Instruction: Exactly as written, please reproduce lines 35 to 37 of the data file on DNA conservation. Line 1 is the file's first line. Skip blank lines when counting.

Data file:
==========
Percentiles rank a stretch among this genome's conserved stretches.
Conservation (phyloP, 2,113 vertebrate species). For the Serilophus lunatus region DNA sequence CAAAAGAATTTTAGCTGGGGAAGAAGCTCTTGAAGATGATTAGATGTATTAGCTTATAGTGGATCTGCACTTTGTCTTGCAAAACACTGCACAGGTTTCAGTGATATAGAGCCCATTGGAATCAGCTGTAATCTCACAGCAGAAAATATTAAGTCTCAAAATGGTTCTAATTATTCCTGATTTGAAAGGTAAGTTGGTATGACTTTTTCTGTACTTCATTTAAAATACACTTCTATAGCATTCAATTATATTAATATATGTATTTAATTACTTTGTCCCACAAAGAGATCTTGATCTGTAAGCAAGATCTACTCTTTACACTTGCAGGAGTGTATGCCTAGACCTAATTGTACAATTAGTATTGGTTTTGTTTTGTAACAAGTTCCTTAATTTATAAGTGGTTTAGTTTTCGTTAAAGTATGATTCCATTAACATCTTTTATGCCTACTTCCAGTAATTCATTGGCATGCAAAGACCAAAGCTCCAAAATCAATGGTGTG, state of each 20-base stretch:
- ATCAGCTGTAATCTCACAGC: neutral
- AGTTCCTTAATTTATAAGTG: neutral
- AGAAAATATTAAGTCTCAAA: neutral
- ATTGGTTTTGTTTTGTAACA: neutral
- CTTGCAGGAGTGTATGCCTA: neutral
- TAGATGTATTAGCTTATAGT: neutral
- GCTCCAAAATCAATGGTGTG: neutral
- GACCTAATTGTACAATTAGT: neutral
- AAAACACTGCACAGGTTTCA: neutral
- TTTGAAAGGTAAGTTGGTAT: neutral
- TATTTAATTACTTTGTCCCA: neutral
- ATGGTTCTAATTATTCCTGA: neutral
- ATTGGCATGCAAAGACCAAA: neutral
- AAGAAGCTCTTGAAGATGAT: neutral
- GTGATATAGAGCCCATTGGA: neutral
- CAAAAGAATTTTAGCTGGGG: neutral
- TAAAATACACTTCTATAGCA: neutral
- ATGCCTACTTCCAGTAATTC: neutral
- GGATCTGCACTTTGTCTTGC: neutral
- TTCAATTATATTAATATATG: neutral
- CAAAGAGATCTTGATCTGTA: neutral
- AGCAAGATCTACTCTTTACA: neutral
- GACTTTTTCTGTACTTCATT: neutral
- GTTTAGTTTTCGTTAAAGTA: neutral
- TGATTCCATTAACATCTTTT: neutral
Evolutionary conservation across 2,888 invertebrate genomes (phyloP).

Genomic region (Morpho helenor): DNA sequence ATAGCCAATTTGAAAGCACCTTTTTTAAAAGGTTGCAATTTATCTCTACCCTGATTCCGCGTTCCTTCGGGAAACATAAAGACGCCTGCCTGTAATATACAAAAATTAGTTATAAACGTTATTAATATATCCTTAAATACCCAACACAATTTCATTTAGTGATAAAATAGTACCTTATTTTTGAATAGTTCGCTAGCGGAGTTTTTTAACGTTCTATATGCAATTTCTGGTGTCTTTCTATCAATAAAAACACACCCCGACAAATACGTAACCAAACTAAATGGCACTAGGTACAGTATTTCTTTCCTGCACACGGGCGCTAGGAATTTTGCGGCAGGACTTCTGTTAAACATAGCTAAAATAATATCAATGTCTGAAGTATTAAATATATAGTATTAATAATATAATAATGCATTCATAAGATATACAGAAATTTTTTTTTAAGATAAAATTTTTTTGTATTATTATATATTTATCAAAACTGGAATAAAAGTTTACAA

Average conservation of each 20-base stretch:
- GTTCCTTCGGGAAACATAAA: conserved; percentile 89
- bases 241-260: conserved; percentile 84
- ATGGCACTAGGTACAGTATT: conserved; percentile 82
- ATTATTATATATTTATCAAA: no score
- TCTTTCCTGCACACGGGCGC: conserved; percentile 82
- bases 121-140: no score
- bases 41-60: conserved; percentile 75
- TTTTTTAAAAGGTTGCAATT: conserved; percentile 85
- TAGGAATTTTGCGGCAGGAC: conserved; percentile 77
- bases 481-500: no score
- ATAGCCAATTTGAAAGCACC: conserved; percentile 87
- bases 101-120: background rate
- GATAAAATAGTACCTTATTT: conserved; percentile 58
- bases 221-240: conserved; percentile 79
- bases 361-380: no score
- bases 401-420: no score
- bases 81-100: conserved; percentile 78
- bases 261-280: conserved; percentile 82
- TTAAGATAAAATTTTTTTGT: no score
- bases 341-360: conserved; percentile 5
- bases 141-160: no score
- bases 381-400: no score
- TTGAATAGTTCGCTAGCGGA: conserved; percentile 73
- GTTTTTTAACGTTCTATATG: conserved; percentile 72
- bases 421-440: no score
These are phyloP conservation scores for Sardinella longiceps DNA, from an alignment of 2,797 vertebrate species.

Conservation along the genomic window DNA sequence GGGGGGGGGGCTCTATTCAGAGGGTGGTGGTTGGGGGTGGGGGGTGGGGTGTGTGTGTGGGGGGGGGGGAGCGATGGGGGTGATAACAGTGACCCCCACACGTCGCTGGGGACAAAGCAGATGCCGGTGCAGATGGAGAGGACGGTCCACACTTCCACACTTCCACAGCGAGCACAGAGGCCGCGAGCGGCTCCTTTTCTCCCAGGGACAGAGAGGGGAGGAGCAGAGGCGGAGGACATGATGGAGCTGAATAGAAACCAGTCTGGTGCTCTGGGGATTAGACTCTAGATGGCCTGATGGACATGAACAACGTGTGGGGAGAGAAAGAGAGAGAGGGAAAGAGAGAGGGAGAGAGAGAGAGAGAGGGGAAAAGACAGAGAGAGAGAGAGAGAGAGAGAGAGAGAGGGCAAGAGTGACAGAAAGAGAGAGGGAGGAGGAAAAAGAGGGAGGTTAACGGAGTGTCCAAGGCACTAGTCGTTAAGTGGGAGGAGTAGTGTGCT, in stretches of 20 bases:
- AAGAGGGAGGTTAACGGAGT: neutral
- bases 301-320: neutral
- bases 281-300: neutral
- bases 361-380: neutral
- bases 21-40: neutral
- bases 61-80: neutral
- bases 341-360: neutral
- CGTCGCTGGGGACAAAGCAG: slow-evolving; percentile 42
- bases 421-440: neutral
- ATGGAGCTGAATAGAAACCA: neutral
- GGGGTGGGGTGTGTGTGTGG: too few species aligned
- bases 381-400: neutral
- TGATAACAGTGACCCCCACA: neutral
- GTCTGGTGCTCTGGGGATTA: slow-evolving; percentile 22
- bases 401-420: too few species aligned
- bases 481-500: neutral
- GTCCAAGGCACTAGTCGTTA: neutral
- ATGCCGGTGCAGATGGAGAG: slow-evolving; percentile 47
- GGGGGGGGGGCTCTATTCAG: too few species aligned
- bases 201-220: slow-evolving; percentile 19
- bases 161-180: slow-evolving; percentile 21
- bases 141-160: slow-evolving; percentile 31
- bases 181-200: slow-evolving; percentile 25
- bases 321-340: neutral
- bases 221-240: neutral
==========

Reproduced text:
- TCTTTCCTGCACACGGGCGC: conserved; percentile 82
- bases 121-140: no score
- bases 41-60: conserved; percentile 75